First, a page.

2. Students achieve higher academic outcomes when there are positive student-teacher relationships and a sense that an instructor cares about them.
With this background in mind, I offer educators the following model and pathway for creating more inclusive classrooms. This model aims to identify the primary points of impact where research has identified positive strategies for improving student outcomes and making classrooms more inclusive. This model is deliberately non-sequential. Instructors should not feel that they must move through a specific process to become "inclusive." Remember, inclusive teaching is not an end-goal—it is a mindset. This work is ongoing; there is always an opportunity to engage more deeply with the process and create positive change.
In this model, you see that personal reflection becomes the living background of the inclusive classroom. To engage in this process, ask yourself why you do the work you do, your goals, and how your background and history may inform the person you bring into the classroom. Consider how your background may differ from your students, and where you may overlap. Reflect on power differentials that may exist on various levels between you and your students, and how those may impact student learning. Are there places you can cede control and foster co-creation of knowledge?
Concerning the teacher-content node, be mindful that much of the content in the form of textbooks, case studies, and popular media may not reflect diverse students' experiences or histories. Consider where you can add more diverse voices, student perspectives, and cultural backgrounds to your content. Consider also where the material you teach may reinforce inequitable social structures—can you intentionally address these social structures and consider social justice issues in your curriculum?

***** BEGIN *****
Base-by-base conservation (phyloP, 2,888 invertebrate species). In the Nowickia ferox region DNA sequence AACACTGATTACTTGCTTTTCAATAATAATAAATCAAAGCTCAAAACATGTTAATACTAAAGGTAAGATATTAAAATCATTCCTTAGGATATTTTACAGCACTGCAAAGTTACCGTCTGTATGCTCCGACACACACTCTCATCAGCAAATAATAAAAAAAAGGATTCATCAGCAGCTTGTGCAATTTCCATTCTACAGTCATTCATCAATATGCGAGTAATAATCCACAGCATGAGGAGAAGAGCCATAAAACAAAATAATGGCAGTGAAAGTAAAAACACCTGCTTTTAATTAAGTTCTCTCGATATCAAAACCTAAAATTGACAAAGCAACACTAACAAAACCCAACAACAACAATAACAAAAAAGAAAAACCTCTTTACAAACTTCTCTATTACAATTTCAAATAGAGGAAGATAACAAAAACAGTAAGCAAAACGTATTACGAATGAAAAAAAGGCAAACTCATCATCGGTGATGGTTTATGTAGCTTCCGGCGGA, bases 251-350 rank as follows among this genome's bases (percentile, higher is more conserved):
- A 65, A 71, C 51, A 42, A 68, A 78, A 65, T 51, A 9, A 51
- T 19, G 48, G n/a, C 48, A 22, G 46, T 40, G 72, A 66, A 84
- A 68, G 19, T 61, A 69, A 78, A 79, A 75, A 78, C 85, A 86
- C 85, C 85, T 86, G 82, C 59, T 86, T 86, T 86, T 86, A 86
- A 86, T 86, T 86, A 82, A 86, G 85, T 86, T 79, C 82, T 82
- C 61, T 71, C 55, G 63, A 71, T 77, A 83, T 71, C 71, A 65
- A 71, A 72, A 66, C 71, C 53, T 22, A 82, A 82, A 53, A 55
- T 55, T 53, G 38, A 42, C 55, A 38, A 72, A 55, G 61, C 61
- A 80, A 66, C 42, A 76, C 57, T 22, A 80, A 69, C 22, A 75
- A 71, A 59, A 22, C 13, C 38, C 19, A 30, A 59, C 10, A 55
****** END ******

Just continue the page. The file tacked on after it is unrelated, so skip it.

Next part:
About the teacher-structure node, keep in mind that community, engagement, and caring matters. Can you improve the sense of community among your students? Are there ways to make your lessons more active and engaging across a variety of modalities and styles? Have you considered issues of access and created opportunities for multiple means of assessment, engagement, and representation in your content?
Finally, concerning the teacher-student node, reflect on your relationships with your students. Even in a large lecture class, can you create more opportunities to get to know your students? Have you communicated your interest in their success? How could you demonstrate your caring and where you can interact positively and directly?
There is no entirely inclusive educator, nor is there a single path to becoming more inclusive. I encourage all educators to consider where they can engage with this vital process. Your students will be better off for it, and I submit that you will be as well.
There are many definitions of inclusive teaching—how would you define it? What resonates with you, and what will guide your practice?
There are many reasons why educators strive to become more inclusive. What is your why? Why are you reading this blog? What drives you in this work?
Consider the questions included above with the description of the model. Where do you see an opportunity to make your classroom more inclusive? Write down three concrete changes you could make to your class and how you would implement them.
Baker, R., Dee, T., Evans, B., John, J. (2018). Bias in Online Classes: Evidence from a Field Experiment. Stanford Institute for Economic Policy Research (SIEPR). Retrieved from https://siepr.stanford.edu/sites/default/files/publications/18-055.pdf.
Kendi, I. (2019). How to be an Antiracist. (Random House: New York.)
Ladson-Billings, G. (1995). Toward a Theory of Culturally Relevant Pedgagoy. American Educational Research Journal, 32(3), 465-491.
Nelson, Jr., L. R., Signorella, M. L., and Botti, K. G. (2016). Accent, Gender, and Perceived Competence. Hispanic Journal of Behavioral Sciences, 38(2), 166–185.
Reyes, M. R., Brackett, M. A., Rivers, S. E., White, M., Salovey, P. (2012). Classroom Emotional Climate, Student Engagement, and Academic Achievement. Journal of Educational Psychology, 104(3), 700-712.
Rose, D. H., Harbour, W. S., Johnson, C. S., Daley, S. G., Abarbanell, L. (2006). Universal Designs for learning in postsecondary education: reflections on principles and their application. Journal of Postsecondary Education and Disability, 19 (2), 135-151.